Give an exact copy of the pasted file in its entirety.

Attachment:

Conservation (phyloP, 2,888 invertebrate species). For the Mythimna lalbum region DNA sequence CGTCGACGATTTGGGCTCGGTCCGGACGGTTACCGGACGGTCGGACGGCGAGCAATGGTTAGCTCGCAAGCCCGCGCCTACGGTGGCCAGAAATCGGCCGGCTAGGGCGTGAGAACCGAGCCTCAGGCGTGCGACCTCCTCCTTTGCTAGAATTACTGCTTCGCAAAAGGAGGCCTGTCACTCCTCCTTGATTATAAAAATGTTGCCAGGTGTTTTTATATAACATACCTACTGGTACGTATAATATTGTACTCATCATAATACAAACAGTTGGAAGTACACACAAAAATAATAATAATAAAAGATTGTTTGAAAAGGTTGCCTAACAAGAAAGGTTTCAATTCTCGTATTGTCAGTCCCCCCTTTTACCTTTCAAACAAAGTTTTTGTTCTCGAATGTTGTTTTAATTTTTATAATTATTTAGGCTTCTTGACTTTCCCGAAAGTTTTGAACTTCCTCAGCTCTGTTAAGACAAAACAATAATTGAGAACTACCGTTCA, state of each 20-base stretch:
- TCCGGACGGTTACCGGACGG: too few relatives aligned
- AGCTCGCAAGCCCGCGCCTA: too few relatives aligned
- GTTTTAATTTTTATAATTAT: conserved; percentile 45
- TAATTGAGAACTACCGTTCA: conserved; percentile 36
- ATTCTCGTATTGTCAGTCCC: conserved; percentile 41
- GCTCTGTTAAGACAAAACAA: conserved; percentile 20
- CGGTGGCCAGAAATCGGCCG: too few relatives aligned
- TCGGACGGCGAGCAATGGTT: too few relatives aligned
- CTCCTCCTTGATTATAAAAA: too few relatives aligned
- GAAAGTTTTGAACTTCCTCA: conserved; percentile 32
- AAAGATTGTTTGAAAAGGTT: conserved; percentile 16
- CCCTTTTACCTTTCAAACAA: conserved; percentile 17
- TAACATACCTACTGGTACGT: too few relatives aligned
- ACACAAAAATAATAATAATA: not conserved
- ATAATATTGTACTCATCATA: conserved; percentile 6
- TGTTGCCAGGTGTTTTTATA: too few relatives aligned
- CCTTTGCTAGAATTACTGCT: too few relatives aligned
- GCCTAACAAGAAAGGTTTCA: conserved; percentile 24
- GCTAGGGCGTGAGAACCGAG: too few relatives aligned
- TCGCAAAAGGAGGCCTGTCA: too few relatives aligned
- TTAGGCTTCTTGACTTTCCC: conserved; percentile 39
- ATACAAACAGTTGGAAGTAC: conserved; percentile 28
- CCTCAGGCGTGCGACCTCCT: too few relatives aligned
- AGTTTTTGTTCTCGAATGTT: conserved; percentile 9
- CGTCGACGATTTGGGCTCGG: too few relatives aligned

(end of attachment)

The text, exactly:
Conservation (phyloP, 2,888 invertebrate species). For the Mythimna lalbum region DNA sequence CGTCGACGATTTGGGCTCGGTCCGGACGGTTACCGGACGGTCGGACGGCGAGCAATGGTTAGCTCGCAAGCCCGCGCCTACGGTGGCCAGAAATCGGCCGGCTAGGGCGTGAGAACCGAGCCTCAGGCGTGCGACCTCCTCCTTTGCTAGAATTACTGCTTCGCAAAAGGAGGCCTGTCACTCCTCCTTGATTATAAAAATGTTGCCAGGTGTTTTTATATAACATACCTACTGGTACGTATAATATTGTACTCATCATAATACAAACAGTTGGAAGTACACACAAAAATAATAATAATAAAAGATTGTTTGAAAAGGTTGCCTAACAAGAAAGGTTTCAATTCTCGTATTGTCAGTCCCCCCTTTTACCTTTCAAACAAAGTTTTTGTTCTCGAATGTTGTTTTAATTTTTATAATTATTTAGGCTTCTTGACTTTCCCGAAAGTTTTGAACTTCCTCAGCTCTGTTAAGACAAAACAATAATTGAGAACTACCGTTCA, state of each 20-base stretch:
- TCCGGACGGTTACCGGACGG: too few relatives aligned
- AGCTCGCAAGCCCGCGCCTA: too few relatives aligned
- GTTTTAATTTTTATAATTAT: conserved; percentile 45
- TAATTGAGAACTACCGTTCA: conserved; percentile 36
- ATTCTCGTATTGTCAGTCCC: conserved; percentile 41
- GCTCTGTTAAGACAAAACAA: conserved; percentile 20
- CGGTGGCCAGAAATCGGCCG: too few relatives aligned
- TCGGACGGCGAGCAATGGTT: too few relatives aligned
- CTCCTCCTTGATTATAAAAA: too few relatives aligned
- GAAAGTTTTGAACTTCCTCA: conserved; percentile 32
- AAAGATTGTTTGAAAAGGTT: conserved; percentile 16
- CCCTTTTACCTTTCAAACAA: conserved; percentile 17
- TAACATACCTACTGGTACGT: too few relatives aligned
- ACACAAAAATAATAATAATA: not conserved
- ATAATATTGTACTCATCATA: conserved; percentile 6
- TGTTGCCAGGTGTTTTTATA: too few relatives aligned
- CCTTTGCTAGAATTACTGCT: too few relatives aligned
- GCCTAACAAGAAAGGTTTCA: conserved; percentile 24
- GCTAGGGCGTGAGAACCGAG: too few relatives aligned
- TCGCAAAAGGAGGCCTGTCA: too few relatives aligned
- TTAGGCTTCTTGACTTTCCC: conserved; percentile 39
- ATACAAACAGTTGGAAGTAC: conserved; percentile 28
- CCTCAGGCGTGCGACCTCCT: too few relatives aligned
- AGTTTTTGTTCTCGAATGTT: conserved; percentile 9
- CGTCGACGATTTGGGCTCGG: too few relatives aligned